Lucky Number 7

Learnings from a failed test run

Old Pool Ball
Image sourced from VintageInquisitor on Etsy

Project: MORE by Bourn
Little reminders to do more of what matters.

As the test run for my latest project MORE is slowly drawing to a close, I’ve never felt so relieved. In the past month I’ve sold 7 shirts, 2 of which came from someone I didn’t know, and it feels bittersweet. You’re probably wondering where I found the courage to share that information with you since this project failed horribly. Well, that’s precisely why. It failed and I wanted to share what I learned from my failure.

Plan it like a full project

Since I didn’t see this as a full project, I never set aside time to properly plan it. I came up with a few strategies and defined some goals but as you’ll see in the next few points, there were a few things I neglected. The planning stage of any project is always the most important part for me since it defines everything I do moving forward. I’m almost embarrassed that I didn’t take the time to thoroughly strategize.

An ecommerce website needs to build trust

Though I’ve built a few ecommerce websites in the past, I’ve never been on the strategy team for them so it took me a while to figure out how to make the website compelling. When a website’s goal is to sell, it requires a different mindset than one that’s meant to be a tool which I wont get into right now. While I’m not too disappointed with the way it came out, I know it could’ve been much more compelling if I had the right approach.

Have a goal for social media

I’ve never really had a handle on social media so it has always been hard to figure out what to do to gain traction with that channel. Either way, a key thing I think I missed with the Instagram campaign I tried doing for this project and the different posts I had was not having a brand vision, look and goal for the platform. Depending on the strategy, I think the content I produced and the captions I used would have been more effective.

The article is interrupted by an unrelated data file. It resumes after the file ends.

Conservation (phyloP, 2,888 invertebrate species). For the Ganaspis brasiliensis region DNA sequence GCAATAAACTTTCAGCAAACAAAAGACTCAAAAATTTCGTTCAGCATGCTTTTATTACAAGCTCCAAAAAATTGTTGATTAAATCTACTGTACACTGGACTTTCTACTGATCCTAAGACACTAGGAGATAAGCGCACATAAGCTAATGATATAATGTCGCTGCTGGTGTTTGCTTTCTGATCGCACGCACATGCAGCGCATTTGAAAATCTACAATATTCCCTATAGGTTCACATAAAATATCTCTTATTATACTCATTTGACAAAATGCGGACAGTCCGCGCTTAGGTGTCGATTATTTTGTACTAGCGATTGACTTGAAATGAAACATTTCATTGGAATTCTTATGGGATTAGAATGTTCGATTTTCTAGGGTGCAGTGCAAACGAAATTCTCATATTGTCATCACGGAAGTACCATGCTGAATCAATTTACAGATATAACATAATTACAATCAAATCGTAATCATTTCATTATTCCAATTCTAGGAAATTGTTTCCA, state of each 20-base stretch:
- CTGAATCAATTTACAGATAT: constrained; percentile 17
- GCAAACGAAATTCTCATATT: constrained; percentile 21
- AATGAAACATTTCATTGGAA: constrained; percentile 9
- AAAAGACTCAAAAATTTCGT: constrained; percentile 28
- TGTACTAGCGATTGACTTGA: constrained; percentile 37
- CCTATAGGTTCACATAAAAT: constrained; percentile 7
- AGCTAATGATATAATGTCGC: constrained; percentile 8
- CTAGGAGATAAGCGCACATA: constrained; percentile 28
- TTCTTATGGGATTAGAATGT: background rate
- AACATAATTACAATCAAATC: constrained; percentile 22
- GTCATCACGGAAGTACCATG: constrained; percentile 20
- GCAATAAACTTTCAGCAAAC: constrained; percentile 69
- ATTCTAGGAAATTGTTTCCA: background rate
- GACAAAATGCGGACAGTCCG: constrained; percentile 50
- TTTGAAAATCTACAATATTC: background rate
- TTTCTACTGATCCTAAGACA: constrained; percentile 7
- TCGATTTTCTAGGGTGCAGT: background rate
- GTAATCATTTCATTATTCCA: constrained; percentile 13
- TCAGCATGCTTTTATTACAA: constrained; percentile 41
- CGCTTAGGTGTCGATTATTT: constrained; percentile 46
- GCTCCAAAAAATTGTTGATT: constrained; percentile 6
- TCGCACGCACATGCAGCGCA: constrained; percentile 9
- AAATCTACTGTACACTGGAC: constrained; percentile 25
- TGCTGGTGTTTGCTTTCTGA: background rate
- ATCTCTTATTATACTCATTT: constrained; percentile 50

Have an audience ready

Whether it’s having an audience built up around the idea or reaching out to various bloggers and influencers with audiences you can leverage, this is important for any launch and a concept that took me way too long to grasp. I had nothing lined up in time for the launch of this project, partly because I rushed it. Therefore, I had to rely on my typical means of getting a project some traction. This time around however, it wasn’t enough and so sales suffered heavily because of this very mistake.

Don’t rush it

Since this project was inspired by Valentine’s Day, the launch of this project was based off that date. Time slipped by rather quickly and when I realized I had about a week or 2 to get this out there, I switched into high gear. While I got everything done in time, it felt rushed and I could feel that reflected in the content on the website, social media and sales.

Don’t treat a “test run” any differently

I think my biggest mistake on this project was that I didn’t approach it like I would any other project. While the level of effort I put into it didn’t change, I skipped a few important steps along the way because I approached it as a “test run” and that affected every decision I made going forward. So how would I describe a “test run” now? It’s a full blown project but one that’s time-boxed with hyper-focused goals.

Would I call this project a failure?

I can’t say that the idea failed but the execution certainly did so I do plan on giving it another shot in the future.

Compared to other projects I’ve done, this one gave me a few reality checks I didn’t realize I needed until now. It was also only the second project I’ve done that had a revenue model which makes a huge difference in how it should be handled.

I hope some of my learnings provide insight into your own process. What have you learned from your past failures?

CommentsWhat have you learned from your past failures?

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